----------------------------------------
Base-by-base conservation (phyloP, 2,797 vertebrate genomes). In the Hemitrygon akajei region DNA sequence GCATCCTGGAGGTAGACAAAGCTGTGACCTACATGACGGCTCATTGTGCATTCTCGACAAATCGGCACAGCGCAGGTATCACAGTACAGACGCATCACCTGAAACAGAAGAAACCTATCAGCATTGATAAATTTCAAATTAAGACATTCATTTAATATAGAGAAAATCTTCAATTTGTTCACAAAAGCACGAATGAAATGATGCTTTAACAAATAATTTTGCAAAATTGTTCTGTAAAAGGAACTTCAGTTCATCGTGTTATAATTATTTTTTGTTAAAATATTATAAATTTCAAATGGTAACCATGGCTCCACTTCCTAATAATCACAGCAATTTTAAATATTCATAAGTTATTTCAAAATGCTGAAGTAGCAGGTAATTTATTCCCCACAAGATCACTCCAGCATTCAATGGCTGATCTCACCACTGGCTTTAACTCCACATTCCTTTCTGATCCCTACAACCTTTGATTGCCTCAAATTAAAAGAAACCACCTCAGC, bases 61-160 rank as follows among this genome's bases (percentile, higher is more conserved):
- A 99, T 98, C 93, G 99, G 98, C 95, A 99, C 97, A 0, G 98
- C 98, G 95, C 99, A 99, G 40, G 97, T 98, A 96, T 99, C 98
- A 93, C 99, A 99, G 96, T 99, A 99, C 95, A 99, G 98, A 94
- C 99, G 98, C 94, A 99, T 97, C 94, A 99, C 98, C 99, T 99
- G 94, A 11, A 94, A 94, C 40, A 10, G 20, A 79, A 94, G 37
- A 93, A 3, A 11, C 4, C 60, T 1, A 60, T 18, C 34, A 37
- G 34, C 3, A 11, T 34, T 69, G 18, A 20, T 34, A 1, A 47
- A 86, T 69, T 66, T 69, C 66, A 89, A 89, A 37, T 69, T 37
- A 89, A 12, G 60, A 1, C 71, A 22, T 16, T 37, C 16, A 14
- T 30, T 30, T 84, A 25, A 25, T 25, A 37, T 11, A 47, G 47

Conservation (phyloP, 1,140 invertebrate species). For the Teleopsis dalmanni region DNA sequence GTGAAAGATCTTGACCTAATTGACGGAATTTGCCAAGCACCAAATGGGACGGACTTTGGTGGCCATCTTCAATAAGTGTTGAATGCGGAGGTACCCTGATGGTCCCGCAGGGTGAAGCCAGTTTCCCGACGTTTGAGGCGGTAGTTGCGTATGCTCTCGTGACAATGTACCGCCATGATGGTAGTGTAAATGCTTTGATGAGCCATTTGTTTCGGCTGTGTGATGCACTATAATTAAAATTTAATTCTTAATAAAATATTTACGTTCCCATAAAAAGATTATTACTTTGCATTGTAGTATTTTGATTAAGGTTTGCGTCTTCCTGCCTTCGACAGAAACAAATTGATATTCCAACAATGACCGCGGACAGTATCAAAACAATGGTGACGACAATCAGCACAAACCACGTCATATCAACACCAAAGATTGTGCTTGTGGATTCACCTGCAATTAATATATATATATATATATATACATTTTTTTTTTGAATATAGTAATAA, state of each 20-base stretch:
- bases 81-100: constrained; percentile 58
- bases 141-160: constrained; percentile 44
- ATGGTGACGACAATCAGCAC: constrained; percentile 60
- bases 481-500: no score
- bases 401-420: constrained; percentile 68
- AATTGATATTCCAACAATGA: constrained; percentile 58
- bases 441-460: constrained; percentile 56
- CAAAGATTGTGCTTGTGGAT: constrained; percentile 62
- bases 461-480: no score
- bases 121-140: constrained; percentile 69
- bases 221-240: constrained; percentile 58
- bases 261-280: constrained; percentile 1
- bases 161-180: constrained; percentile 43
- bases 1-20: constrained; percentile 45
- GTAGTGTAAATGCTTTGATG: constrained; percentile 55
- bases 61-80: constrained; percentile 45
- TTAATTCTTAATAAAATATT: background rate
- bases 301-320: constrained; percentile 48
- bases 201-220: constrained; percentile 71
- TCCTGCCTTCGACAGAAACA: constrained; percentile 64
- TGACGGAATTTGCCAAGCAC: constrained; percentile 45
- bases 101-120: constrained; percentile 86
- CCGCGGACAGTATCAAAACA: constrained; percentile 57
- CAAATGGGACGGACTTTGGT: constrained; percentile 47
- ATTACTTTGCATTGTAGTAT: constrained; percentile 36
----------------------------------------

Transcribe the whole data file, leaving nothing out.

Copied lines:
Base-by-base conservation (phyloP, 2,797 vertebrate genomes). In the Hemitrygon akajei region DNA sequence GCATCCTGGAGGTAGACAAAGCTGTGACCTACATGACGGCTCATTGTGCATTCTCGACAAATCGGCACAGCGCAGGTATCACAGTACAGACGCATCACCTGAAACAGAAGAAACCTATCAGCATTGATAAATTTCAAATTAAGACATTCATTTAATATAGAGAAAATCTTCAATTTGTTCACAAAAGCACGAATGAAATGATGCTTTAACAAATAATTTTGCAAAATTGTTCTGTAAAAGGAACTTCAGTTCATCGTGTTATAATTATTTTTTGTTAAAATATTATAAATTTCAAATGGTAACCATGGCTCCACTTCCTAATAATCACAGCAATTTTAAATATTCATAAGTTATTTCAAAATGCTGAAGTAGCAGGTAATTTATTCCCCACAAGATCACTCCAGCATTCAATGGCTGATCTCACCACTGGCTTTAACTCCACATTCCTTTCTGATCCCTACAACCTTTGATTGCCTCAAATTAAAAGAAACCACCTCAGC, bases 61-160 rank as follows among this genome's bases (percentile, higher is more conserved):
- A 99, T 98, C 93, G 99, G 98, C 95, A 99, C 97, A 0, G 98
- C 98, G 95, C 99, A 99, G 40, G 97, T 98, A 96, T 99, C 98
- A 93, C 99, A 99, G 96, T 99, A 99, C 95, A 99, G 98, A 94
- C 99, G 98, C 94, A 99, T 97, C 94, A 99, C 98, C 99, T 99
- G 94, A 11, A 94, A 94, C 40, A 10, G 20, A 79, A 94, G 37
- A 93, A 3, A 11, C 4, C 60, T 1, A 60, T 18, C 34, A 37
- G 34, C 3, A 11, T 34, T 69, G 18, A 20, T 34, A 1, A 47
- A 86, T 69, T 66, T 69, C 66, A 89, A 89, A 37, T 69, T 37
- A 89, A 12, G 60, A 1, C 71, A 22, T 16, T 37, C 16, A 14
- T 30, T 30, T 84, A 25, A 25, T 25, A 37, T 11, A 47, G 47

Conservation (phyloP, 1,140 invertebrate species). For the Teleopsis dalmanni region DNA sequence GTGAAAGATCTTGACCTAATTGACGGAATTTGCCAAGCACCAAATGGGACGGACTTTGGTGGCCATCTTCAATAAGTGTTGAATGCGGAGGTACCCTGATGGTCCCGCAGGGTGAAGCCAGTTTCCCGACGTTTGAGGCGGTAGTTGCGTATGCTCTCGTGACAATGTACCGCCATGATGGTAGTGTAAATGCTTTGATGAGCCATTTGTTTCGGCTGTGTGATGCACTATAATTAAAATTTAATTCTTAATAAAATATTTACGTTCCCATAAAAAGATTATTACTTTGCATTGTAGTATTTTGATTAAGGTTTGCGTCTTCCTGCCTTCGACAGAAACAAATTGATATTCCAACAATGACCGCGGACAGTATCAAAACAATGGTGACGACAATCAGCACAAACCACGTCATATCAACACCAAAGATTGTGCTTGTGGATTCACCTGCAATTAATATATATATATATATATATACATTTTTTTTTTGAATATAGTAATAA, state of each 20-base stretch:
- bases 81-100: constrained; percentile 58
- bases 141-160: constrained; percentile 44
- ATGGTGACGACAATCAGCAC: constrained; percentile 60
- bases 481-500: no score
- bases 401-420: constrained; percentile 68
- AATTGATATTCCAACAATGA: constrained; percentile 58
- bases 441-460: constrained; percentile 56
- CAAAGATTGTGCTTGTGGAT: constrained; percentile 62
- bases 461-480: no score
- bases 121-140: constrained; percentile 69
- bases 221-240: constrained; percentile 58
- bases 261-280: constrained; percentile 1
- bases 161-180: constrained; percentile 43
- bases 1-20: constrained; percentile 45
- GTAGTGTAAATGCTTTGATG: constrained; percentile 55
- bases 61-80: constrained; percentile 45
- TTAATTCTTAATAAAATATT: background rate
- bases 301-320: constrained; percentile 48
- bases 201-220: constrained; percentile 71
- TCCTGCCTTCGACAGAAACA: constrained; percentile 64
- TGACGGAATTTGCCAAGCAC: constrained; percentile 45
- bases 101-120: constrained; percentile 86
- CCGCGGACAGTATCAAAACA: constrained; percentile 57
- CAAATGGGACGGACTTTGGT: constrained; percentile 47
- ATTACTTTGCATTGTAGTAT: constrained; percentile 36